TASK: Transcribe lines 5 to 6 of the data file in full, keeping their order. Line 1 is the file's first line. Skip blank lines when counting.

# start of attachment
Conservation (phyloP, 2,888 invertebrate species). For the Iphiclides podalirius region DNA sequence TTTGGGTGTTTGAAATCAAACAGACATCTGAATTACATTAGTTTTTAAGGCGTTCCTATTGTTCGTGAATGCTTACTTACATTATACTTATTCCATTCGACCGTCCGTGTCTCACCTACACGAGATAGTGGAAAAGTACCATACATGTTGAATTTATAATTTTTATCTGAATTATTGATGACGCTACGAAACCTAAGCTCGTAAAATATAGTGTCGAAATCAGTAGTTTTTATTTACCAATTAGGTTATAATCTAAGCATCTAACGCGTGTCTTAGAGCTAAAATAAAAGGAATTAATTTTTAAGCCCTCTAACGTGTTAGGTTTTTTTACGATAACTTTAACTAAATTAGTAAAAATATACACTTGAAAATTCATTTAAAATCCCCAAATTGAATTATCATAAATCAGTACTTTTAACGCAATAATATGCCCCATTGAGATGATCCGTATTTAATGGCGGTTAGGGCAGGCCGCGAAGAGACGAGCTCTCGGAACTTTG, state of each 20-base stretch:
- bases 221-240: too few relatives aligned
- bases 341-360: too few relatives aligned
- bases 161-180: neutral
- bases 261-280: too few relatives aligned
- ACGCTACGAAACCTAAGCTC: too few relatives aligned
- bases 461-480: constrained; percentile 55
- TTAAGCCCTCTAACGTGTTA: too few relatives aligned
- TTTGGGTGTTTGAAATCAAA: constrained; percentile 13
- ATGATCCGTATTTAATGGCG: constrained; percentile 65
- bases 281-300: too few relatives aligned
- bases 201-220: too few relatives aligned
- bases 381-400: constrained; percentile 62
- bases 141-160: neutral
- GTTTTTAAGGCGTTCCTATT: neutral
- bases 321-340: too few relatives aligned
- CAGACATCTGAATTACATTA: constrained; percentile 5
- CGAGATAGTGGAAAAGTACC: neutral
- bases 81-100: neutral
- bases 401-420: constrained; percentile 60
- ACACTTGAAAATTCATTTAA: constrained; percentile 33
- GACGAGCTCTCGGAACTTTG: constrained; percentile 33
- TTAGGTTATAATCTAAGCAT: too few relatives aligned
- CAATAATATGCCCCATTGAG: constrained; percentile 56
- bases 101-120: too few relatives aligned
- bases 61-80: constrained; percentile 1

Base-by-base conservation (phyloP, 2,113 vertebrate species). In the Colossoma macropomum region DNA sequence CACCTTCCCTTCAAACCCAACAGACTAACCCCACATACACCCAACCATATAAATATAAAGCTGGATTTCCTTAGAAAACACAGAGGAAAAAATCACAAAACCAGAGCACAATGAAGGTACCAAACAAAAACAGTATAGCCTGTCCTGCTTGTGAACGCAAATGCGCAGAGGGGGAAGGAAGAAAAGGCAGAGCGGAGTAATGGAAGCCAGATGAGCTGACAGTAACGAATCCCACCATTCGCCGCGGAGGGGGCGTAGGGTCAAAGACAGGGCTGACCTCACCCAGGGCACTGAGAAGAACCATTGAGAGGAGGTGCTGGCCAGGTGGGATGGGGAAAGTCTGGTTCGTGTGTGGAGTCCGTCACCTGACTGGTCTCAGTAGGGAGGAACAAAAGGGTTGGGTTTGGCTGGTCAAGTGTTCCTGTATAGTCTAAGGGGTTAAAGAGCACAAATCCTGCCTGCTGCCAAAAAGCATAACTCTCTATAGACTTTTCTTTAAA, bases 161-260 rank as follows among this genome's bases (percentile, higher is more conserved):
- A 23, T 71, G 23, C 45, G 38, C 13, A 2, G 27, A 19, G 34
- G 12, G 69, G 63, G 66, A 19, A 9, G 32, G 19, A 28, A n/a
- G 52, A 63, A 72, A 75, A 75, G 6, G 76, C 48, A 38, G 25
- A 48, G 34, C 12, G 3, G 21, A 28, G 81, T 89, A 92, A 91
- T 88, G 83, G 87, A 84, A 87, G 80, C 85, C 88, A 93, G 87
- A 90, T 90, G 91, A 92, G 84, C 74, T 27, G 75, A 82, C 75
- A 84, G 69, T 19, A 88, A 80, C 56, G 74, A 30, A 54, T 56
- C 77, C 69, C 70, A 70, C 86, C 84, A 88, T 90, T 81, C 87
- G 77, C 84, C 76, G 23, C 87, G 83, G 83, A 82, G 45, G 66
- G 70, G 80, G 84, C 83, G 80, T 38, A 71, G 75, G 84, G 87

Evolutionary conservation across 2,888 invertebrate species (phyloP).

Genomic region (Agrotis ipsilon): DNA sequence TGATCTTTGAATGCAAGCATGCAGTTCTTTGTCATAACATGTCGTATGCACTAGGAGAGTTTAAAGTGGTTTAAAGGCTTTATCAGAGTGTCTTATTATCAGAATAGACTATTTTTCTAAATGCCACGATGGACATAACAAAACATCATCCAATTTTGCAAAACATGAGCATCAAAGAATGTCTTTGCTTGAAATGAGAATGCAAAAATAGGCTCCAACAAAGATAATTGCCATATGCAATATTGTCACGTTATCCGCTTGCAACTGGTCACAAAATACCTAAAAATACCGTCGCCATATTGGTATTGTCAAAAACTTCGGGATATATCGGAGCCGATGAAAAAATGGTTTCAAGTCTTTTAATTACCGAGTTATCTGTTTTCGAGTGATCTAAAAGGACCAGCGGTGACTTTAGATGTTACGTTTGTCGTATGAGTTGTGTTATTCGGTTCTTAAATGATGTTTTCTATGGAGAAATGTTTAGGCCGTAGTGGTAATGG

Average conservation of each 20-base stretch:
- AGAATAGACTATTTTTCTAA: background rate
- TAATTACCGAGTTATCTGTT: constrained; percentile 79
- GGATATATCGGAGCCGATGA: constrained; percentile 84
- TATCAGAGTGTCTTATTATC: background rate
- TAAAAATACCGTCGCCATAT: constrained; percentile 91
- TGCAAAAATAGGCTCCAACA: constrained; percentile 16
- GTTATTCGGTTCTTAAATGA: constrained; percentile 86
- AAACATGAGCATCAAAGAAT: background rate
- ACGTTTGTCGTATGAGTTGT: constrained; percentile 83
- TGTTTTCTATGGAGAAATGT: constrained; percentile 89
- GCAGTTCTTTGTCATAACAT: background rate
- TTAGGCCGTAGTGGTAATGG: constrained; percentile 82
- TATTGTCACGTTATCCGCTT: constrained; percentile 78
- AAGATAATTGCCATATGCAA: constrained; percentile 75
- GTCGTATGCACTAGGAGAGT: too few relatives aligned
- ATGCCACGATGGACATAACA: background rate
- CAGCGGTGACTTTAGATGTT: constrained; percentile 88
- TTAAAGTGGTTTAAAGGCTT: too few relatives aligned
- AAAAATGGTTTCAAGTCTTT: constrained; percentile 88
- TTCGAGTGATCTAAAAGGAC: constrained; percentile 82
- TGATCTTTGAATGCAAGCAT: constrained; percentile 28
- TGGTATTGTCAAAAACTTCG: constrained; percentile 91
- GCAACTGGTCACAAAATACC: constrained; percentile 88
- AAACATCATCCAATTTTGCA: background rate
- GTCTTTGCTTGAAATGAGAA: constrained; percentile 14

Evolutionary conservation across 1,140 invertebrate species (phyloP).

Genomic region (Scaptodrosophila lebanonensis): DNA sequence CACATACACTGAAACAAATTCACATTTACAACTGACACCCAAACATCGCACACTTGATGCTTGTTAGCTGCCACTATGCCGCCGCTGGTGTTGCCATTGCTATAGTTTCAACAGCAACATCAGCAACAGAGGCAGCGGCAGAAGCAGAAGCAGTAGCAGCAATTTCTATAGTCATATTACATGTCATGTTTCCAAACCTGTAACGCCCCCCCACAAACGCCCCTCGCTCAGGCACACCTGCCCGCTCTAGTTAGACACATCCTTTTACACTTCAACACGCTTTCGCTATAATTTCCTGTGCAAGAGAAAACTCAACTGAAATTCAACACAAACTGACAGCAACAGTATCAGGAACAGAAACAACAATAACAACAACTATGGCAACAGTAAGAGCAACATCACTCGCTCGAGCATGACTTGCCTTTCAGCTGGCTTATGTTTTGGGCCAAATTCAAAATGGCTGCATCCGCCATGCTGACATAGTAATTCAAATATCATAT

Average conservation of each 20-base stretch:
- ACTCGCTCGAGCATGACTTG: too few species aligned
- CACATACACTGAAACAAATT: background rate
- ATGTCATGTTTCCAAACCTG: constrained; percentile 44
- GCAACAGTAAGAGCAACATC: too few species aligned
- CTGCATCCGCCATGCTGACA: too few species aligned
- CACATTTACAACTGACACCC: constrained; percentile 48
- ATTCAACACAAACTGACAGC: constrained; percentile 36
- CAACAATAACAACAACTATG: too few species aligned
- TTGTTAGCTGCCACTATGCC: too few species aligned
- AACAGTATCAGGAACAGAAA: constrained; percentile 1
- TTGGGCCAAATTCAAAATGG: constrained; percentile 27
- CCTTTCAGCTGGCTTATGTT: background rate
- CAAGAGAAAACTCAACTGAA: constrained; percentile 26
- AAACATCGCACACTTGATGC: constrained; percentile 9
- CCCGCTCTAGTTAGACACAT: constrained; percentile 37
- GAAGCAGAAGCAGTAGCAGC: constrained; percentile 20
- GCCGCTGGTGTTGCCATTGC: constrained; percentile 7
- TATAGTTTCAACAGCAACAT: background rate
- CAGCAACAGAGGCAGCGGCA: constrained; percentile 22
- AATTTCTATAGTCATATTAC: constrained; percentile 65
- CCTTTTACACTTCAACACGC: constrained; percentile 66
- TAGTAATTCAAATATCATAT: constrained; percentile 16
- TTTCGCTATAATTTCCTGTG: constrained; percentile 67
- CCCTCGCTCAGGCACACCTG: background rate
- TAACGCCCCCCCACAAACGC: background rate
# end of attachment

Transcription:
- bases 261-280: too few relatives aligned
- ACGCTACGAAACCTAAGCTC: too few relatives aligned